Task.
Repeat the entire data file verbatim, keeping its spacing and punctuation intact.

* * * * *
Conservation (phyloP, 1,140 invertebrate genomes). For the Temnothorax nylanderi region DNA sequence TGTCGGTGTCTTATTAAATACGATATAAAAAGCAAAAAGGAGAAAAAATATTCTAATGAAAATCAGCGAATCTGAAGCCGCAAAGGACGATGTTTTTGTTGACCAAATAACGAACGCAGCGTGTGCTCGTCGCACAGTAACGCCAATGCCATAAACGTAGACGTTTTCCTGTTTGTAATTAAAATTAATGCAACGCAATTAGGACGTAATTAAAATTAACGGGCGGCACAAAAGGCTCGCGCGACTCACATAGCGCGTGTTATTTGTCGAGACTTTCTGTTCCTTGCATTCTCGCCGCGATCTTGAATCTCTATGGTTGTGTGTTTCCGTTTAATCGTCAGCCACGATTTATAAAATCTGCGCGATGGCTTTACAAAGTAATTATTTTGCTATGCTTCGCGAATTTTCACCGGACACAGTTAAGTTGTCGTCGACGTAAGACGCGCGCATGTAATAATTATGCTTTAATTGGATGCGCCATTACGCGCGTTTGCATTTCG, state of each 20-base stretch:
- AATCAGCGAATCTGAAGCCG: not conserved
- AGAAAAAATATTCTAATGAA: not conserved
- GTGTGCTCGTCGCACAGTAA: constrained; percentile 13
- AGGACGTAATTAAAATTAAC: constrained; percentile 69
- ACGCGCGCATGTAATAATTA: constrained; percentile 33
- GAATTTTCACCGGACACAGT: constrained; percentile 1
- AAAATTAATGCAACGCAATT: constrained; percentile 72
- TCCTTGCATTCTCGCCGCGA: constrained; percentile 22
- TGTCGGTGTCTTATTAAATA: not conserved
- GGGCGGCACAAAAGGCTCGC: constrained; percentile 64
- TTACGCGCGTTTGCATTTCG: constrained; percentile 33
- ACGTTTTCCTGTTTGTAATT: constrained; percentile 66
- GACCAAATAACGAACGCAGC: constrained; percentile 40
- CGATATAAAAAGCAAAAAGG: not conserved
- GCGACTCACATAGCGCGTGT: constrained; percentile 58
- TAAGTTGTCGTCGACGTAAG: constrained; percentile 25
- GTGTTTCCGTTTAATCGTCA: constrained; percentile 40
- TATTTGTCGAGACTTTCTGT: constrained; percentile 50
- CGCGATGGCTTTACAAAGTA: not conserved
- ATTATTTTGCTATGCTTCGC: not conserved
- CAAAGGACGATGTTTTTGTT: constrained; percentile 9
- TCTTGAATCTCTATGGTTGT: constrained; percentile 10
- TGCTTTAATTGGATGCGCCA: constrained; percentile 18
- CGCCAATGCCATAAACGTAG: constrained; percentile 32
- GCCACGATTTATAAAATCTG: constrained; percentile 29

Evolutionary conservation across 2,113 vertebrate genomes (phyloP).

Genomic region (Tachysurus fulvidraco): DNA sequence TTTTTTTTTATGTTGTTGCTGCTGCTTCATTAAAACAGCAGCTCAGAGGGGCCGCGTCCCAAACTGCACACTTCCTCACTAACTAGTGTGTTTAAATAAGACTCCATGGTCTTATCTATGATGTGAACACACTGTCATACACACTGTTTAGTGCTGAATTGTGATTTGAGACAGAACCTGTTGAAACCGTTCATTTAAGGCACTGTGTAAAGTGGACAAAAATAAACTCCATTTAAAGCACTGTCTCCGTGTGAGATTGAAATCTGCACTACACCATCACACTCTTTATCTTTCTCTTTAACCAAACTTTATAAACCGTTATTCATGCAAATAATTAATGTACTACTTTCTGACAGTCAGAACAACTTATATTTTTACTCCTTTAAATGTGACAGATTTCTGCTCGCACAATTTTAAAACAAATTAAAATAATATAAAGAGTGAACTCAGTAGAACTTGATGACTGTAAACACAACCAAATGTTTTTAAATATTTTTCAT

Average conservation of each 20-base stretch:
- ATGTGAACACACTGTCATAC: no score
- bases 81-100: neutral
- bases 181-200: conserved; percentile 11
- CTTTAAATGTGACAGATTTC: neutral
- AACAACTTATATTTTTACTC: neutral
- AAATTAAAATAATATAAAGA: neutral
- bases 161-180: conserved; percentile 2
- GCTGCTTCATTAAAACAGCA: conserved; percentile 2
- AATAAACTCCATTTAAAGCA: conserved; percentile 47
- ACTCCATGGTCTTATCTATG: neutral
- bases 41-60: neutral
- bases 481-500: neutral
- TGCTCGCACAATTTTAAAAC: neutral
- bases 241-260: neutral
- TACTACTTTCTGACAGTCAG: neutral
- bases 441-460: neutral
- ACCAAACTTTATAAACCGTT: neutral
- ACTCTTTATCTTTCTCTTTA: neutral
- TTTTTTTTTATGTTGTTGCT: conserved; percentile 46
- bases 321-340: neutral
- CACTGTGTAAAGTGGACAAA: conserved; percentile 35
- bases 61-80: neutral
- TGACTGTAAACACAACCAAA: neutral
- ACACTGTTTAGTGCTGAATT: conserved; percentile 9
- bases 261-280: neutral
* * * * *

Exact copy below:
Conservation (phyloP, 1,140 invertebrate genomes). For the Temnothorax nylanderi region DNA sequence TGTCGGTGTCTTATTAAATACGATATAAAAAGCAAAAAGGAGAAAAAATATTCTAATGAAAATCAGCGAATCTGAAGCCGCAAAGGACGATGTTTTTGTTGACCAAATAACGAACGCAGCGTGTGCTCGTCGCACAGTAACGCCAATGCCATAAACGTAGACGTTTTCCTGTTTGTAATTAAAATTAATGCAACGCAATTAGGACGTAATTAAAATTAACGGGCGGCACAAAAGGCTCGCGCGACTCACATAGCGCGTGTTATTTGTCGAGACTTTCTGTTCCTTGCATTCTCGCCGCGATCTTGAATCTCTATGGTTGTGTGTTTCCGTTTAATCGTCAGCCACGATTTATAAAATCTGCGCGATGGCTTTACAAAGTAATTATTTTGCTATGCTTCGCGAATTTTCACCGGACACAGTTAAGTTGTCGTCGACGTAAGACGCGCGCATGTAATAATTATGCTTTAATTGGATGCGCCATTACGCGCGTTTGCATTTCG, state of each 20-base stretch:
- AATCAGCGAATCTGAAGCCG: not conserved
- AGAAAAAATATTCTAATGAA: not conserved
- GTGTGCTCGTCGCACAGTAA: constrained; percentile 13
- AGGACGTAATTAAAATTAAC: constrained; percentile 69
- ACGCGCGCATGTAATAATTA: constrained; percentile 33
- GAATTTTCACCGGACACAGT: constrained; percentile 1
- AAAATTAATGCAACGCAATT: constrained; percentile 72
- TCCTTGCATTCTCGCCGCGA: constrained; percentile 22
- TGTCGGTGTCTTATTAAATA: not conserved
- GGGCGGCACAAAAGGCTCGC: constrained; percentile 64
- TTACGCGCGTTTGCATTTCG: constrained; percentile 33
- ACGTTTTCCTGTTTGTAATT: constrained; percentile 66
- GACCAAATAACGAACGCAGC: constrained; percentile 40
- CGATATAAAAAGCAAAAAGG: not conserved
- GCGACTCACATAGCGCGTGT: constrained; percentile 58
- TAAGTTGTCGTCGACGTAAG: constrained; percentile 25
- GTGTTTCCGTTTAATCGTCA: constrained; percentile 40
- TATTTGTCGAGACTTTCTGT: constrained; percentile 50
- CGCGATGGCTTTACAAAGTA: not conserved
- ATTATTTTGCTATGCTTCGC: not conserved
- CAAAGGACGATGTTTTTGTT: constrained; percentile 9
- TCTTGAATCTCTATGGTTGT: constrained; percentile 10
- TGCTTTAATTGGATGCGCCA: constrained; percentile 18
- CGCCAATGCCATAAACGTAG: constrained; percentile 32
- GCCACGATTTATAAAATCTG: constrained; percentile 29

Evolutionary conservation across 2,113 vertebrate genomes (phyloP).

Genomic region (Tachysurus fulvidraco): DNA sequence TTTTTTTTTATGTTGTTGCTGCTGCTTCATTAAAACAGCAGCTCAGAGGGGCCGCGTCCCAAACTGCACACTTCCTCACTAACTAGTGTGTTTAAATAAGACTCCATGGTCTTATCTATGATGTGAACACACTGTCATACACACTGTTTAGTGCTGAATTGTGATTTGAGACAGAACCTGTTGAAACCGTTCATTTAAGGCACTGTGTAAAGTGGACAAAAATAAACTCCATTTAAAGCACTGTCTCCGTGTGAGATTGAAATCTGCACTACACCATCACACTCTTTATCTTTCTCTTTAACCAAACTTTATAAACCGTTATTCATGCAAATAATTAATGTACTACTTTCTGACAGTCAGAACAACTTATATTTTTACTCCTTTAAATGTGACAGATTTCTGCTCGCACAATTTTAAAACAAATTAAAATAATATAAAGAGTGAACTCAGTAGAACTTGATGACTGTAAACACAACCAAATGTTTTTAAATATTTTTCAT

Average conservation of each 20-base stretch:
- ATGTGAACACACTGTCATAC: no score
- bases 81-100: neutral
- bases 181-200: conserved; percentile 11
- CTTTAAATGTGACAGATTTC: neutral
- AACAACTTATATTTTTACTC: neutral
- AAATTAAAATAATATAAAGA: neutral
- bases 161-180: conserved; percentile 2
- GCTGCTTCATTAAAACAGCA: conserved; percentile 2
- AATAAACTCCATTTAAAGCA: conserved; percentile 47
- ACTCCATGGTCTTATCTATG: neutral
- bases 41-60: neutral
- bases 481-500: neutral
- TGCTCGCACAATTTTAAAAC: neutral
- bases 241-260: neutral
- TACTACTTTCTGACAGTCAG: neutral
- bases 441-460: neutral
- ACCAAACTTTATAAACCGTT: neutral
- ACTCTTTATCTTTCTCTTTA: neutral
- TTTTTTTTTATGTTGTTGCT: conserved; percentile 46
- bases 321-340: neutral
- CACTGTGTAAAGTGGACAAA: conserved; percentile 35
- bases 61-80: neutral
- TGACTGTAAACACAACCAAA: neutral
- ACACTGTTTAGTGCTGAATT: conserved; percentile 9
- bases 261-280: neutral